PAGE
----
Raudio weighs in on racist tweet during Obama’s Newtown speech


During this week’s Sunday Night Football game, NBC pre-empted the game to cover President Obama’s speech in Newtown, Conn.

Most appreciated the sign of respect for the tragedy, but not all.

One North Alabama football player, Bradley Snapper, sent a racist tweet when the game was interrupted, according to an article in the New York Daily News.

Many Twitter users were outraged and notified North Alabama’s athletic director, Mark Linder. He responded quickly, notifying them Snapper was no longer a member of the team. He also thanked users for the information and emphasized North Alabama doesn’t condone such behavior.

According to the article, Snapper wasn’t the only one upset about the interruption. Other people sent tweets voicing their anger.

It’s very upsetting to see this. For a nation in mourning, it is important to be united and hear from our leaders. Sports can have healing properties, but the nation’s current priorities should be in helping Newtown. I’m glad NBC saw the importance of the President’s speech and broadcast it on their main network.

I believe this delicate situation was handled very appropriately. NBC made the right call showing the speech on their main network, and Linder and the University of North Alabama made the right call removing the player from the team.

It is sad to see people such as Snapper with the wrong priorities, but I’m glad to see a majority of the media, the sport industry, and the nation show respect and honor to the victims in Newtown.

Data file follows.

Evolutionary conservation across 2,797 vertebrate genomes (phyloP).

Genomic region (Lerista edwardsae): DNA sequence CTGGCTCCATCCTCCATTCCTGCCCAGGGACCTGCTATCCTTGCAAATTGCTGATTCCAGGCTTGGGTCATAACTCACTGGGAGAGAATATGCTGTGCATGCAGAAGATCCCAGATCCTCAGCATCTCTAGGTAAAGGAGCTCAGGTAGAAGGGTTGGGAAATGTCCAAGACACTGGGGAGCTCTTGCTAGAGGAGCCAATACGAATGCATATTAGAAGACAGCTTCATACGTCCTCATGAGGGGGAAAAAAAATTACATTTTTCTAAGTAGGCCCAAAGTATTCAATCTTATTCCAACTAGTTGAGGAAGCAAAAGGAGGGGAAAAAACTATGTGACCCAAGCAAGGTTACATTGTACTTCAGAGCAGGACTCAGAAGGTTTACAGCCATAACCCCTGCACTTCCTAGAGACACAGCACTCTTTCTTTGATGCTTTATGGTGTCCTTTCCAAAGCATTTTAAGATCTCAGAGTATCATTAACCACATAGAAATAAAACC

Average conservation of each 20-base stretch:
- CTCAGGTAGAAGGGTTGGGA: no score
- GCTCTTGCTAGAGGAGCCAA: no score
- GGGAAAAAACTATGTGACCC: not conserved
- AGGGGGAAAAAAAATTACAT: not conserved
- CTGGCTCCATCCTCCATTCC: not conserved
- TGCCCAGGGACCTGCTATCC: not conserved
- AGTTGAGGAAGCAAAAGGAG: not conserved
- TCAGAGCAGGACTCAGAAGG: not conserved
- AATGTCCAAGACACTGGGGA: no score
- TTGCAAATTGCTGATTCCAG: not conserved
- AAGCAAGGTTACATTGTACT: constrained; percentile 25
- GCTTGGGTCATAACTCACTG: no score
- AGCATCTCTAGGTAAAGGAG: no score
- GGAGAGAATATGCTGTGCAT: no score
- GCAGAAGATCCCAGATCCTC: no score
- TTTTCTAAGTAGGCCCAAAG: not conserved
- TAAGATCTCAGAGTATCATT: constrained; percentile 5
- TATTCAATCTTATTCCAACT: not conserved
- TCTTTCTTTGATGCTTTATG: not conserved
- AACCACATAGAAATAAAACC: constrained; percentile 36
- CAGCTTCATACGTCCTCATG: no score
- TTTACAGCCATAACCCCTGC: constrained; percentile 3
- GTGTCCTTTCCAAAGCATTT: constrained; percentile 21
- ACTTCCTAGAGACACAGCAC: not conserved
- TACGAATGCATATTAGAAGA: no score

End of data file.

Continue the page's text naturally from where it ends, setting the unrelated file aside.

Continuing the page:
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About The Richard A. Maxwell Sport Media Project

The Richard A. Maxwell Sport Media Project is a hub for teaching, research, and service related to sport media. The Project benefits students and faculty at Bowling Green State University, and offers outreach and media consulting to area and regional groups that work with student-athletes. Through collaborative efforts of the Sport Management program and the School of Media and Communication, BGSU students have the opportunity to learn such skills as sports writing, reporting, broadcasting, announcing, public relations, media relations, communication management and production. Faculty and other scholars have access to resources about the commercial and sociological aspects of sport.

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